I don’t think so.
If we were to have the ability to eavesdrop on the uncensored internal train of Singerian reason, my guess is we’d find perorations similar to this:
I know most of the boobs out there are a lot less thoughtful than me and, again, unlike me, will probably never transcend their irrationality enough to ascend to see the truths of the new moral universe toward which I am trying to impel them. Therefore it is important for me and others in my enlightened caste to withhold a lot of details which would just get balled up in their convoluted minds, and instead keep the repeated rhetorical emphasis on vague and deeply compelling notions like increased happiness and the general good which will appeal to their less developed brains that will, in time, eventually allow them to be herded into “our” superior castle of ethics.
I wish I could say Peter Singer is an exception in our current socio-political landscape, but he is not.
Rather, Peter Singer’s peek-a-boo world of vaguely defined, but at the same time supposedly deeply urgent, moral principles is the world toward which many, many very powerful forces are trying to drive us.
Indeed, these same people just ran a very successful 3-year experiment in conditioning us to accept more debasement of our individual rights in the name of at best unprovable, and at worst, flat-out false ideas of the “common good.”
And given that so few rebelled and spoke out during this experiment in the name of the concrete individual human being with a name, a mortgage, and a pesky sense of his own dignity and destiny before the unfathomable complexity of creation, they’ll be back for more.
Will those who went along with the hustle have by then reconsidered the consequences of their meek acquiescence to these abstract schemas that insouciantly snuffed out so many people’s basic claims to dignity and autonomy?
One can only hope so.
For their sake as much as anyone else’s.
Because power has no loyalty.
For while this time around the conformists may have gained a sense of energy and virtue from being on the “right,” majoritarian side of the supposed campaign to enforce the abstract, and as it turned out, completely lie-ridden notion of the common good—with all that this implied in terms of the ephemeral joy of demonizing others —there is no guarantee that the same rules and alignments will apply the next time around.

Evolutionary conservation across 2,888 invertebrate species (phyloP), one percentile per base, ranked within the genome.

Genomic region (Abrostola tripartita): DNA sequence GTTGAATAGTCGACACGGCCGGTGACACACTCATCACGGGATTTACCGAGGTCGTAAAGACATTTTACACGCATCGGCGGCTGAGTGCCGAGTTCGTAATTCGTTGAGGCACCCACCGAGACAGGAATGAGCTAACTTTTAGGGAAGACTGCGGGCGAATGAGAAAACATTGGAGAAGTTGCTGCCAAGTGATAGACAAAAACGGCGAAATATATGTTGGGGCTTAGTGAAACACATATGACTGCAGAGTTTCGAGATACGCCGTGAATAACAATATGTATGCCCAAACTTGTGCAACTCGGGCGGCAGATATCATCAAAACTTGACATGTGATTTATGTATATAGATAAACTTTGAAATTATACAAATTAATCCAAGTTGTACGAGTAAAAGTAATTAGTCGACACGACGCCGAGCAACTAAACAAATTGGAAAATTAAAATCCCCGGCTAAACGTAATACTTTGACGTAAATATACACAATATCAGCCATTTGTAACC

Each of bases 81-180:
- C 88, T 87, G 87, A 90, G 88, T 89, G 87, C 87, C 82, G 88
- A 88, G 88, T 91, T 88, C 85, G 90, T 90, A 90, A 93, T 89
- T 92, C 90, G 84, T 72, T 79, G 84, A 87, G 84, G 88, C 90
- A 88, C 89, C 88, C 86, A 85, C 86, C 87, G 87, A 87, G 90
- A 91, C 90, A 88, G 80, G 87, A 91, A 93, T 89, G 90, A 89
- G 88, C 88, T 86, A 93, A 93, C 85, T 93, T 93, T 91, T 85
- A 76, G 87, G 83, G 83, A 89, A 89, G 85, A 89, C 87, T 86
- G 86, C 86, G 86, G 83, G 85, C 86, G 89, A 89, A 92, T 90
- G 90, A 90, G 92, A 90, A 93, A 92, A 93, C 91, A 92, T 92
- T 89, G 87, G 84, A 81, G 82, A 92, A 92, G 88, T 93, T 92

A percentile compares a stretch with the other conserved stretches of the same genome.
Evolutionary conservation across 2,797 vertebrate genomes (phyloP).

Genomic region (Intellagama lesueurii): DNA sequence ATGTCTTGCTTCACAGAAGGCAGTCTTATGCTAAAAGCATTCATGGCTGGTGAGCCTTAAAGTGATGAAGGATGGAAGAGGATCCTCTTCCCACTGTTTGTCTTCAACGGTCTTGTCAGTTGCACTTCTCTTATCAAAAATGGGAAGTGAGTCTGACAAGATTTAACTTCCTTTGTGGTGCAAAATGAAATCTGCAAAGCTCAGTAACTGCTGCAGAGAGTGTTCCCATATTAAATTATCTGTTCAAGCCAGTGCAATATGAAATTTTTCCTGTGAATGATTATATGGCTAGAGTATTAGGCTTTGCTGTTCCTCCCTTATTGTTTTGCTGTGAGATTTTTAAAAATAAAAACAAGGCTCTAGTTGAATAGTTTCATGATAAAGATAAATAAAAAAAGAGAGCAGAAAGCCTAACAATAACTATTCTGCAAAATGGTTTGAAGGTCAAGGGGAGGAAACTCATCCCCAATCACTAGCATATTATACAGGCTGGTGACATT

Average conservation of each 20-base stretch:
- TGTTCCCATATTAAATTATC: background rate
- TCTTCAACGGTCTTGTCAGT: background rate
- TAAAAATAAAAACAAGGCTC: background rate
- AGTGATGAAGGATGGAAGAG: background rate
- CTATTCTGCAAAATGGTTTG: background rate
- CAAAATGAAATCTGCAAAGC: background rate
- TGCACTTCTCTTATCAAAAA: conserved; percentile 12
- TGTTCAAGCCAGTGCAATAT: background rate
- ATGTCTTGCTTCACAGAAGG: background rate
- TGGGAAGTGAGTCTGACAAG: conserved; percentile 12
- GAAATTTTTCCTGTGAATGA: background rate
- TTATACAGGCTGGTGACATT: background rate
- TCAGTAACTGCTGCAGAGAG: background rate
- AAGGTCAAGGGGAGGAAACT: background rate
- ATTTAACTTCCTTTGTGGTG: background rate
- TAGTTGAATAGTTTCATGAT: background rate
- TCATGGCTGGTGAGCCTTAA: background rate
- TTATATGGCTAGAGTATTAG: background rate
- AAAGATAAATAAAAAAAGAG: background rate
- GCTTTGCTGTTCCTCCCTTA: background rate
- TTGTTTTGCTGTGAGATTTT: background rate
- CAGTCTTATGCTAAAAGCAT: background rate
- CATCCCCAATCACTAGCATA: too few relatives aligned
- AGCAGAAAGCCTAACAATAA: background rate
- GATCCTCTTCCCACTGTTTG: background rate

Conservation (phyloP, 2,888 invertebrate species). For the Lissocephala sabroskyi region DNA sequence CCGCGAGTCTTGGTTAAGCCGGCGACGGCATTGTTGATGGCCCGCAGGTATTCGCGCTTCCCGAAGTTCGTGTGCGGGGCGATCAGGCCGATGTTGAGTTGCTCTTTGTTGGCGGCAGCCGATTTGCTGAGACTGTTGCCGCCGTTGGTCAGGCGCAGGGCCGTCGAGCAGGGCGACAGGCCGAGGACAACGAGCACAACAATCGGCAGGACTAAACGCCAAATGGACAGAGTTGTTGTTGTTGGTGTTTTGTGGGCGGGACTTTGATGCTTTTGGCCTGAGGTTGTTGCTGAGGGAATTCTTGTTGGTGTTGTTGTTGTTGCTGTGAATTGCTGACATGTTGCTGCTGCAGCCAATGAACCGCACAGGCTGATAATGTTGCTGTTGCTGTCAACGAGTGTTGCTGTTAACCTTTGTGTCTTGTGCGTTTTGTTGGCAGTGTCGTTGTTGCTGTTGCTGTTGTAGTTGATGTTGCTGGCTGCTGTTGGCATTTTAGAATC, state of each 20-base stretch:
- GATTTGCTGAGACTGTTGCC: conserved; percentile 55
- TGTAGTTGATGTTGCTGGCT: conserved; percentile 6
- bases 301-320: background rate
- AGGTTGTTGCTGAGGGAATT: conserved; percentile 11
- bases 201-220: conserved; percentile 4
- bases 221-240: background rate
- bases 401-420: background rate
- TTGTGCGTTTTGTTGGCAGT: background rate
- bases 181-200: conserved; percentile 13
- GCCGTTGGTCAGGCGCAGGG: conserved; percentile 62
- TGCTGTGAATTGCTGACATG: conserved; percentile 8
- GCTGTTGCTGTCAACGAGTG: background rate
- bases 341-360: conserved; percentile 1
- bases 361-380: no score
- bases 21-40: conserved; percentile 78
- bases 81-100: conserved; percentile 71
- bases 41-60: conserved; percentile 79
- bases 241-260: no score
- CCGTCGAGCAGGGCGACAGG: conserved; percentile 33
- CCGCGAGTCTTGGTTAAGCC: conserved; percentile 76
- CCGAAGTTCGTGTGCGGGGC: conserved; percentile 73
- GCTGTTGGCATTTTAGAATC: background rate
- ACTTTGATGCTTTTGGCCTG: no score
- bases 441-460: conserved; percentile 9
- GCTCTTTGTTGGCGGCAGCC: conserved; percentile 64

Indeed, one of the cardinal precepts of today’s Machiavellians and their esoteric court philosophers is the imperative of rewriting the operative rules early and often to the point where only the most stubborn and mindful among the rubes have the will to object to their carefully planned campaigns of moral disorientation.
Eventually, however, the campaign to change society in the name of abstract notions of the common good engineered by those avid for power will touch on something that the one-time cheerleaders for the Covid mob and now the Trans and Climate mobs deeply cherish as part of their essential humanity (that is if they haven’t yet abandoned that concept under the weight of external pressures) and they will once again have the choice of fighting or acquiescing.
Maybe then those suggestions they made about cries for bodily sovereignty and informed consent being mere fig leaves for justifying puerile Oedipal intransigence or flat-out scientific illiteracy, will look a little different to them.
Then again maybe they won’t.
Maybe they’ll simply go along with the stealthy extirpation of that thing they once cherished about their individual humanity without a fight and, after ceding to the messaging of self-anointed rational and moral clairvoyants like Peter Singer, convince themselves it was all necessary for guaranteeing the “march of progress” that will end in more happiness for all.